You Are Invited to Brett Holt’s Defense

We want everyone to feel included as we wind down this chapter of our lives. Here is the official evite for Brett’s defense next week. I’ll put a PDF of the project on the website when I finish all the edits in a few weeks. Also, here is the link to the invitation on the PPPM website. Thanks!

You are invited to attend Brett Holt’s exit project defense
Tuesday, June 3, 2008, 9:00am
University of Oregon EMU Coquille Room

Perception to Inception: Assessing Contractor Capacity to Utilize Woody Biomass for Energy Production in Lane County, Oregon

Brett W. Holt

Master of Community and Regional Planning, June 2008


Events such as global warming, peak oil, and catastrophic wildfires are bringing government officials, community members, conservation organizations, timber industry officials, and other stakeholders together to explore sustainable long-term solutions to create healthy and vibrant communities. The utilization of woody biomass is being explored as a solution because of its ability to minimize the effects of these events, as well as meet economic development, renewable energy, and ecological objectives. On the front lines to promoting woody biomass is the timber industry. Though they stand to benefit economically, there are challenges they face before fully committing to utilizing woody biomass.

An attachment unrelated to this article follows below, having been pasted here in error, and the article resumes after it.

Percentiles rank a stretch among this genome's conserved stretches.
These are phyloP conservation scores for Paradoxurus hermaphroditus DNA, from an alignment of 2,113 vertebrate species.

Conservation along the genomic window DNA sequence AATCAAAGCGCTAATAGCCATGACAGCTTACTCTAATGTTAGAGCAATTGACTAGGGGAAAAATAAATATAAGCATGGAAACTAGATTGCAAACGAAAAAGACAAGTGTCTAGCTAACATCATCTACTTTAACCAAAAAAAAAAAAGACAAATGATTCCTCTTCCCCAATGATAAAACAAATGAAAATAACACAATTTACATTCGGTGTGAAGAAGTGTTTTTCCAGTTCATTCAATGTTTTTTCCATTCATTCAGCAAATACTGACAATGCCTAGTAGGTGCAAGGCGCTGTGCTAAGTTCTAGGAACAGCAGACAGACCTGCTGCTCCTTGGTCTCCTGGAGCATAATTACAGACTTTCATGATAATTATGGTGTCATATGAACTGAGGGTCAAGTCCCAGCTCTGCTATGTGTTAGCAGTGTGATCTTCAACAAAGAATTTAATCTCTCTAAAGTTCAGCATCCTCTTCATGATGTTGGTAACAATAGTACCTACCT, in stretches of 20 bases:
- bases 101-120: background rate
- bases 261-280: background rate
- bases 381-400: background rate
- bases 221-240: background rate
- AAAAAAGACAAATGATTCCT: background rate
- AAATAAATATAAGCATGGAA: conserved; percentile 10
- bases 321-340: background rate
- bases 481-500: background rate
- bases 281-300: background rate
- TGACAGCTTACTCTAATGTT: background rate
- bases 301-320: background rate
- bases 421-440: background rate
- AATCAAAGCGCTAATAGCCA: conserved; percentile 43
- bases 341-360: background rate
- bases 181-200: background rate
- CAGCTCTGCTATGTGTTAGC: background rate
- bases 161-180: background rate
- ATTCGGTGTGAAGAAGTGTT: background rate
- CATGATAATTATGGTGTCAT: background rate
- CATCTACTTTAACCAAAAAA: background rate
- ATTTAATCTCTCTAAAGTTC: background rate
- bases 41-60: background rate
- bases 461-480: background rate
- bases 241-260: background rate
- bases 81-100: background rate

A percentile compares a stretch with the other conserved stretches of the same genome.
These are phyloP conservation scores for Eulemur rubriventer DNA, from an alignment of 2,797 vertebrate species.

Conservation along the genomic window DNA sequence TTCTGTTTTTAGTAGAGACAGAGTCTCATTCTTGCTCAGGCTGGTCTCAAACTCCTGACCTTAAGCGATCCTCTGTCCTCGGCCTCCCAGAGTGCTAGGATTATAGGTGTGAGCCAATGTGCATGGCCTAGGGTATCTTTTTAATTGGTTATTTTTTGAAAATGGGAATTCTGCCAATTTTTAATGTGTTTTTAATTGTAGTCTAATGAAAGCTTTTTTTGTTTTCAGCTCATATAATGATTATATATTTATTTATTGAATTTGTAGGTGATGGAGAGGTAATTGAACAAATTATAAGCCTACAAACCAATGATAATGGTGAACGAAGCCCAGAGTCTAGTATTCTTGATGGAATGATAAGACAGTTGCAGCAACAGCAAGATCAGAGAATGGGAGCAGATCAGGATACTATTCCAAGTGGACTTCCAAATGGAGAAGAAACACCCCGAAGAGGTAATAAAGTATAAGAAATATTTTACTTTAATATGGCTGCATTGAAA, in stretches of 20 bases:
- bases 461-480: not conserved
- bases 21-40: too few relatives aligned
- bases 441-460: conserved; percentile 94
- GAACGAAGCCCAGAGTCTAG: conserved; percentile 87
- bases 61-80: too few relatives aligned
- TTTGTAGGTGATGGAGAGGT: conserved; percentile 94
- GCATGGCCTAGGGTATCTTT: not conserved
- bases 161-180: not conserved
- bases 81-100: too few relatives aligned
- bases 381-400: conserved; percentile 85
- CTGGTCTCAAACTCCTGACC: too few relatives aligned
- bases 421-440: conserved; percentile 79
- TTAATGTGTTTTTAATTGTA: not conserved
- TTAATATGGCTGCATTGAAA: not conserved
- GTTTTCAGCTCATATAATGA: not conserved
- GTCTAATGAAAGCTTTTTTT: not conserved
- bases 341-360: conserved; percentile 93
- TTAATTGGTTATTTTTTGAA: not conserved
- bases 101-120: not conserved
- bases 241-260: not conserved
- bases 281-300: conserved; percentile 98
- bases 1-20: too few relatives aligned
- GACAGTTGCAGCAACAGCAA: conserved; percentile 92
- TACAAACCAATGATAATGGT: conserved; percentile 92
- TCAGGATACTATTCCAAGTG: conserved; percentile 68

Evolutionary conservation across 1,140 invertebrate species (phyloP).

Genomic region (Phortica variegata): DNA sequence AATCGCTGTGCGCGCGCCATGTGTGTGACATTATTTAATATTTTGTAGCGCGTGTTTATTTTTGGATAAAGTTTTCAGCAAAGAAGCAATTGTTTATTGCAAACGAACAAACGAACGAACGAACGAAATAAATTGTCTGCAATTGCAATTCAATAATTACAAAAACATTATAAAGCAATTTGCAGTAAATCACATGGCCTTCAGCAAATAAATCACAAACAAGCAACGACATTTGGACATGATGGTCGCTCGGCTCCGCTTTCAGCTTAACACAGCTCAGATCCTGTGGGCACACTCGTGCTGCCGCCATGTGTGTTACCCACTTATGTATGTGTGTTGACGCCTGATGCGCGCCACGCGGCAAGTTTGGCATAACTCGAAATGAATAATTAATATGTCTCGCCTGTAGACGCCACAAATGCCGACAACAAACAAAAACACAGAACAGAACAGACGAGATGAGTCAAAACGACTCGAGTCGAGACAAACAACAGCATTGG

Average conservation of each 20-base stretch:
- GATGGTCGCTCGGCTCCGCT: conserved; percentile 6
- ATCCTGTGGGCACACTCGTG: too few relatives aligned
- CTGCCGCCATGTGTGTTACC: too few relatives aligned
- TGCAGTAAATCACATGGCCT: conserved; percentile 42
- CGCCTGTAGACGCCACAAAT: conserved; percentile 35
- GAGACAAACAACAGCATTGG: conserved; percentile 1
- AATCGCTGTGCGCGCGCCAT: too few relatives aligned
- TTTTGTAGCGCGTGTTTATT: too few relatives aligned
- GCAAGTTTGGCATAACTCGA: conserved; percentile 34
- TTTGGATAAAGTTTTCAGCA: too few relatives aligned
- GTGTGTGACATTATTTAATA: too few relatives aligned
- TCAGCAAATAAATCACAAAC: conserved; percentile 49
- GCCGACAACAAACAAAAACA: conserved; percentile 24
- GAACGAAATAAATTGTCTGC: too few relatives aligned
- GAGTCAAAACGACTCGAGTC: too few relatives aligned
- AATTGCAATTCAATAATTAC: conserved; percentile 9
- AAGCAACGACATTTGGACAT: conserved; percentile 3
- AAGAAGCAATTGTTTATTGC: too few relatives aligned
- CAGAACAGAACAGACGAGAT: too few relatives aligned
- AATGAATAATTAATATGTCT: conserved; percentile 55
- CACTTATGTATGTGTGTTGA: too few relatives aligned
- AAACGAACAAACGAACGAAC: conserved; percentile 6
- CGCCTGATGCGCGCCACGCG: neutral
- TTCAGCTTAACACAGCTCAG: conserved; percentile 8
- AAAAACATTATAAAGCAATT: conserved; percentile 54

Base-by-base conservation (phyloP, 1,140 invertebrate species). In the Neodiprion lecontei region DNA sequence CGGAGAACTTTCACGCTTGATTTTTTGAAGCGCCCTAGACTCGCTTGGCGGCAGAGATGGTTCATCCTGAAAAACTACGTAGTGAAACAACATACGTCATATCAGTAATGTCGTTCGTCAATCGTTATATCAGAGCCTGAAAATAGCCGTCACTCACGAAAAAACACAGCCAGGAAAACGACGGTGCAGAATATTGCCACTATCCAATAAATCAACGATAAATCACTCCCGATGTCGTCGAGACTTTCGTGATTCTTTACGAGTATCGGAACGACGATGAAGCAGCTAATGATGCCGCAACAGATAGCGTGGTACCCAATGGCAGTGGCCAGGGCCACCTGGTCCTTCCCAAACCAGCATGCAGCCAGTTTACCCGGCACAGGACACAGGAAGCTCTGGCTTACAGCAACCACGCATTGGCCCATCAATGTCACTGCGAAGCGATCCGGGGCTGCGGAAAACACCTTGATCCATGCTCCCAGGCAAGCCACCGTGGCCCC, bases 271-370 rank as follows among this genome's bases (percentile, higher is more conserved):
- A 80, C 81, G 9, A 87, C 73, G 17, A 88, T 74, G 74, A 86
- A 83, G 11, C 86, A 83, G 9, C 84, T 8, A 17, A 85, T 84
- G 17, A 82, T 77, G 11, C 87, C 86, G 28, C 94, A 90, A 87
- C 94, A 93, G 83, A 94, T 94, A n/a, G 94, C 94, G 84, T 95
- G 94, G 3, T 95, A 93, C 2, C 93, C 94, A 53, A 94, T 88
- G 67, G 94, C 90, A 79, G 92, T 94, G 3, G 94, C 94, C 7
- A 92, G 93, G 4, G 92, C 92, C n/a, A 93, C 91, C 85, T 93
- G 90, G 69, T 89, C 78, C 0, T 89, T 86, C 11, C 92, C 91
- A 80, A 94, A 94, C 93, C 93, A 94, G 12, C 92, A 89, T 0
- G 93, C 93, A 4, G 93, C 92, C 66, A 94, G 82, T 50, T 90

To better understand the opportunities and challenges the timber industry faces in the Southern Willamette Valley, this study accomplished two main objectives. The first objective was to understand the capacity of firms either engaged in or have the potential to engage in woody biomass collecting, processing and transportation services. The second objective was to determine the willingness and interest of firms to participate in biomass utilization efforts and what barriers prevent them from engaging in or supporting woody biomass utilization.

As part of the study, we interviewed key individuals involved in the collection, transportation, and/or utilization of timber in the Southern Willamette Valley. The results of the study provide a better understanding of the competition surrounding the region’s existing supply of woody biomass and the perceived challenges and limitations of increasing specific woody biomass opportunities. Findings suggest opportunities are limited due to supply availability, firms have an inconsistent definition of what woody biomass is and its uses, and the industry may benefit from increased government subsidies.